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Re: Reflections from my recent FSP visit
« Reply #1 on: December 09, 2009, 08:55:25 pm »

You have some very well stated points.  I have a feeling they are very similar to the ones I  will make after I check out NH in a few weeks, just based on the concerns I have so far.
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1DayAtATime

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Re: Reflections from my recent FSP visit
« Reply #2 on: December 09, 2009, 09:44:07 pm »

Planning
Definitely some high and low points here... I decided to make my NH trip as I already had a business trip to Boston planned, so I just tacked on a few days to the beginning of the trip. I started planning in Mid November. I submitted the FSP "visiting NH" form, I posted on the welcome wagon forum, and later made my way over to FreeKeene.com. It was a little difficult to plan as I didn't know what was worth visiting, who was available, what events were planned etc. It was a very serial, iterative process with a lot of calls and emails up until the minute I got on my plane. That part was definitely frustrating and had I not been able to spend nearly 8 hours planning, I'm pretty sure my trip would have suffered.

It seems like people are visiting pretty often now but I don't think we always had this many visitors.  As you likely know, the FSP created two in NH events so people could come to NH, talk, hang out, and get a feel for things.  People are highly encouraged to attend the LF and Porcfest.  Most of the liberty people in NH have busy lives and don't have a bunch of free time.  However, many of them take the time to be at these two events so you can meet them there :)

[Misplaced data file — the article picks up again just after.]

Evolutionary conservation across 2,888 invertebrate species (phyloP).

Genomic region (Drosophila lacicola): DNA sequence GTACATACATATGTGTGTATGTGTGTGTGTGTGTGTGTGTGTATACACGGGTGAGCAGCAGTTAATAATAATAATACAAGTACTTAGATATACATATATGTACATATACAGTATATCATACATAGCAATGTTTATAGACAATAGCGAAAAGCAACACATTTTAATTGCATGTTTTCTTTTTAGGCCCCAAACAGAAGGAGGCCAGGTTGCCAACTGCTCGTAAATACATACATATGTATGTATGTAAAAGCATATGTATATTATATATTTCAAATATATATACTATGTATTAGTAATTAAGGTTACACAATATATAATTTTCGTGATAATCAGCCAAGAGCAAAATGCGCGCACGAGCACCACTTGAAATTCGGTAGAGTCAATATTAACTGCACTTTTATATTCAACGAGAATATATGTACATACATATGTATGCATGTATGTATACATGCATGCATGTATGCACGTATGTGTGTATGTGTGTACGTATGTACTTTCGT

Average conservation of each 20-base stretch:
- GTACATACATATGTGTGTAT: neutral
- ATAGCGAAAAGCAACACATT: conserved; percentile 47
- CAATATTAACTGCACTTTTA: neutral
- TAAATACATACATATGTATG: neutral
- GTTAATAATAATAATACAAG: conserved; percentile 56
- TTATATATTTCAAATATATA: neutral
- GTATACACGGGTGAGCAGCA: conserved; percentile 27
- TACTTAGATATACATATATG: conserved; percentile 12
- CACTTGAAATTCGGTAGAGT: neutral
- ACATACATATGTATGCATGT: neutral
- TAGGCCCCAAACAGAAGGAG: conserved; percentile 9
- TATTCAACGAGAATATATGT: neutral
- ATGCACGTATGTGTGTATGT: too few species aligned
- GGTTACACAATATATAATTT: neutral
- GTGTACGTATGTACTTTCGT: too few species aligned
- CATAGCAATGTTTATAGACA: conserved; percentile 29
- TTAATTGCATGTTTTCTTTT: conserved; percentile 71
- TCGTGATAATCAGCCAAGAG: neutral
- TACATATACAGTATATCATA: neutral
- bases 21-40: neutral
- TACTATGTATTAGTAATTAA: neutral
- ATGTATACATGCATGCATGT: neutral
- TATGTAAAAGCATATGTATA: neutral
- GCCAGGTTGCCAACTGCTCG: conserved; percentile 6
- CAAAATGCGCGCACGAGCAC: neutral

Also keep in mind there are calendars.  If someone can visit, following these calendars is helpful.  Mark may have linked you to these, http://www.nhlibertycalendar.org/http://calendar.freekeene.comhttp://nhunderground.com/forum/index.php?action=calendar

There are also welcome wagon folks.
1. FSP website
2. Moving to NH
3. Welcome Wagon
The FSP website is massive and hard to navigate :(  but the links are there, http://www.freestateproject.org/community/welcomewagon

Quote
Execution
Mark Warden definitely stepped up to bat and was an excellent host for the Manch/Dover part of my trip.

Mark is fantastic.  I suggest people thinking of coming to NH (all aren't needed but the order is helpful):
1. look at the three calendars above 
2. Contact 1-2 local welcome wagon folks
3. post a message about their trip on this forum and or free keene forum
4. contact Tom H. the head welcome wagon guy or Mark if needed

Quote
Of course, I'm neglecting the initial aspect of the whole process... to even consider a visit you have to know what the FSP is and that has to convince you. It looks like the other threads cover this adequately, so I'll just mention my personal experience. FSP could definitely benefit from greater penetration of more mainstream liberty-esque groups (Campaign for liberty certainly, we are change, 9-12,etc.)

In Liberty,
Nick